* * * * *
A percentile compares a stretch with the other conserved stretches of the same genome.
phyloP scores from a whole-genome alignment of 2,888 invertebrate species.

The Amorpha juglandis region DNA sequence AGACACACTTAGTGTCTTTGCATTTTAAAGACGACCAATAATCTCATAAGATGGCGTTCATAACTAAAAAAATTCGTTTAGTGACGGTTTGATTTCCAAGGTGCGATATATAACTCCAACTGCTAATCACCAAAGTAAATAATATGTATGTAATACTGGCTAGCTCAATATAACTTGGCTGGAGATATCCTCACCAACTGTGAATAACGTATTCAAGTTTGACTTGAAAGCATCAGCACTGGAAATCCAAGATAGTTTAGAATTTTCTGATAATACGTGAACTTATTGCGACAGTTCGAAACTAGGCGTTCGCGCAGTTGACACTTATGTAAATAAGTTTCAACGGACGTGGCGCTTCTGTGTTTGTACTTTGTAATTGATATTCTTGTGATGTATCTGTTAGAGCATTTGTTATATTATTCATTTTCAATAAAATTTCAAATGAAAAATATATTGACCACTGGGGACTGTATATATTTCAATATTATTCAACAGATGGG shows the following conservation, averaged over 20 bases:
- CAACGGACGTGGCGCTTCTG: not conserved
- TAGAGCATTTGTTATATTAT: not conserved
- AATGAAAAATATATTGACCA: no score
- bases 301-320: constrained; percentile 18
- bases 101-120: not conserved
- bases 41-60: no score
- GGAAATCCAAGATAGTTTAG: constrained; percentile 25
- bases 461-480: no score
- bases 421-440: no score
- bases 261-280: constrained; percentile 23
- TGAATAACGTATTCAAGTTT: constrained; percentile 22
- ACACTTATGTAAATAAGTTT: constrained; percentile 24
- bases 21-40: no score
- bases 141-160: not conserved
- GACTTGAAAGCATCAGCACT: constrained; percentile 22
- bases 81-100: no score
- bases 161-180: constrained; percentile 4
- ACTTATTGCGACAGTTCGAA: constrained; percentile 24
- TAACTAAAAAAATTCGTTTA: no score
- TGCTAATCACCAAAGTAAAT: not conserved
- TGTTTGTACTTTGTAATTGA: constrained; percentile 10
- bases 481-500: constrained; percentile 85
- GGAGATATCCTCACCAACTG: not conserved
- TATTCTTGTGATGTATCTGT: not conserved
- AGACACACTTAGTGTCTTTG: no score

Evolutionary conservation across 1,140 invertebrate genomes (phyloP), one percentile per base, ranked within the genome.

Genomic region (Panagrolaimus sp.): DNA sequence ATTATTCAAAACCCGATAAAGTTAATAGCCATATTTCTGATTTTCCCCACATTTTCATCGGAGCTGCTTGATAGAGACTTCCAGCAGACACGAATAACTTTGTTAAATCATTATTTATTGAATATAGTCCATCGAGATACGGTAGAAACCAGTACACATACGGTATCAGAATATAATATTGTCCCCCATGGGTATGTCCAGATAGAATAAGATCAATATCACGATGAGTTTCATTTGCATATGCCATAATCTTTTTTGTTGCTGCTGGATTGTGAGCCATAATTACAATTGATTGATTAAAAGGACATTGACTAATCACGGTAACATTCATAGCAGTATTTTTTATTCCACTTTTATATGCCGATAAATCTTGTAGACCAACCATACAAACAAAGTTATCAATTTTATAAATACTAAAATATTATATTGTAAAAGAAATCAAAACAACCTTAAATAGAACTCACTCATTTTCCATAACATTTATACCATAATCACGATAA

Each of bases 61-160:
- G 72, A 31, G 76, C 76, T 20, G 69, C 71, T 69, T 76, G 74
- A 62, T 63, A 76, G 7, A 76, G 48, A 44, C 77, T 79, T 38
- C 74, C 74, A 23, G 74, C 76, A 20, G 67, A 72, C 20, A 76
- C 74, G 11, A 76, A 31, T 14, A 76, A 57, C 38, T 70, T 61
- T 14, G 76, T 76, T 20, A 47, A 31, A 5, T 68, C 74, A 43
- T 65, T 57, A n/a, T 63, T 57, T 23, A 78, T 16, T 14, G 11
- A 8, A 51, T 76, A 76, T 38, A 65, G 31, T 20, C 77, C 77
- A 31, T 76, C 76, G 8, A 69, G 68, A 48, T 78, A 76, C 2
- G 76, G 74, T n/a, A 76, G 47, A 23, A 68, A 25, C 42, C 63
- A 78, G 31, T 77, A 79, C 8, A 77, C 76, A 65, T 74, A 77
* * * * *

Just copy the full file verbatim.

A percentile compares a stretch with the other conserved stretches of the same genome.
phyloP scores from a whole-genome alignment of 2,888 invertebrate species.

The Amorpha juglandis region DNA sequence AGACACACTTAGTGTCTTTGCATTTTAAAGACGACCAATAATCTCATAAGATGGCGTTCATAACTAAAAAAATTCGTTTAGTGACGGTTTGATTTCCAAGGTGCGATATATAACTCCAACTGCTAATCACCAAAGTAAATAATATGTATGTAATACTGGCTAGCTCAATATAACTTGGCTGGAGATATCCTCACCAACTGTGAATAACGTATTCAAGTTTGACTTGAAAGCATCAGCACTGGAAATCCAAGATAGTTTAGAATTTTCTGATAATACGTGAACTTATTGCGACAGTTCGAAACTAGGCGTTCGCGCAGTTGACACTTATGTAAATAAGTTTCAACGGACGTGGCGCTTCTGTGTTTGTACTTTGTAATTGATATTCTTGTGATGTATCTGTTAGAGCATTTGTTATATTATTCATTTTCAATAAAATTTCAAATGAAAAATATATTGACCACTGGGGACTGTATATATTTCAATATTATTCAACAGATGGG shows the following conservation, averaged over 20 bases:
- CAACGGACGTGGCGCTTCTG: not conserved
- TAGAGCATTTGTTATATTAT: not conserved
- AATGAAAAATATATTGACCA: no score
- bases 301-320: constrained; percentile 18
- bases 101-120: not conserved
- bases 41-60: no score
- GGAAATCCAAGATAGTTTAG: constrained; percentile 25
- bases 461-480: no score
- bases 421-440: no score
- bases 261-280: constrained; percentile 23
- TGAATAACGTATTCAAGTTT: constrained; percentile 22
- ACACTTATGTAAATAAGTTT: constrained; percentile 24
- bases 21-40: no score
- bases 141-160: not conserved
- GACTTGAAAGCATCAGCACT: constrained; percentile 22
- bases 81-100: no score
- bases 161-180: constrained; percentile 4
- ACTTATTGCGACAGTTCGAA: constrained; percentile 24
- TAACTAAAAAAATTCGTTTA: no score
- TGCTAATCACCAAAGTAAAT: not conserved
- TGTTTGTACTTTGTAATTGA: constrained; percentile 10
- bases 481-500: constrained; percentile 85
- GGAGATATCCTCACCAACTG: not conserved
- TATTCTTGTGATGTATCTGT: not conserved
- AGACACACTTAGTGTCTTTG: no score

Evolutionary conservation across 1,140 invertebrate genomes (phyloP), one percentile per base, ranked within the genome.

Genomic region (Panagrolaimus sp.): DNA sequence ATTATTCAAAACCCGATAAAGTTAATAGCCATATTTCTGATTTTCCCCACATTTTCATCGGAGCTGCTTGATAGAGACTTCCAGCAGACACGAATAACTTTGTTAAATCATTATTTATTGAATATAGTCCATCGAGATACGGTAGAAACCAGTACACATACGGTATCAGAATATAATATTGTCCCCCATGGGTATGTCCAGATAGAATAAGATCAATATCACGATGAGTTTCATTTGCATATGCCATAATCTTTTTTGTTGCTGCTGGATTGTGAGCCATAATTACAATTGATTGATTAAAAGGACATTGACTAATCACGGTAACATTCATAGCAGTATTTTTTATTCCACTTTTATATGCCGATAAATCTTGTAGACCAACCATACAAACAAAGTTATCAATTTTATAAATACTAAAATATTATATTGTAAAAGAAATCAAAACAACCTTAAATAGAACTCACTCATTTTCCATAACATTTATACCATAATCACGATAA

Each of bases 61-160:
- G 72, A 31, G 76, C 76, T 20, G 69, C 71, T 69, T 76, G 74
- A 62, T 63, A 76, G 7, A 76, G 48, A 44, C 77, T 79, T 38
- C 74, C 74, A 23, G 74, C 76, A 20, G 67, A 72, C 20, A 76
- C 74, G 11, A 76, A 31, T 14, A 76, A 57, C 38, T 70, T 61
- T 14, G 76, T 76, T 20, A 47, A 31, A 5, T 68, C 74, A 43
- T 65, T 57, A n/a, T 63, T 57, T 23, A 78, T 16, T 14, G 11
- A 8, A 51, T 76, A 76, T 38, A 65, G 31, T 20, C 77, C 77
- A 31, T 76, C 76, G 8, A 69, G 68, A 48, T 78, A 76, C 2
- G 76, G 74, T n/a, A 76, G 47, A 23, A 68, A 25, C 42, C 63
- A 78, G 31, T 77, A 79, C 8, A 77, C 76, A 65, T 74, A 77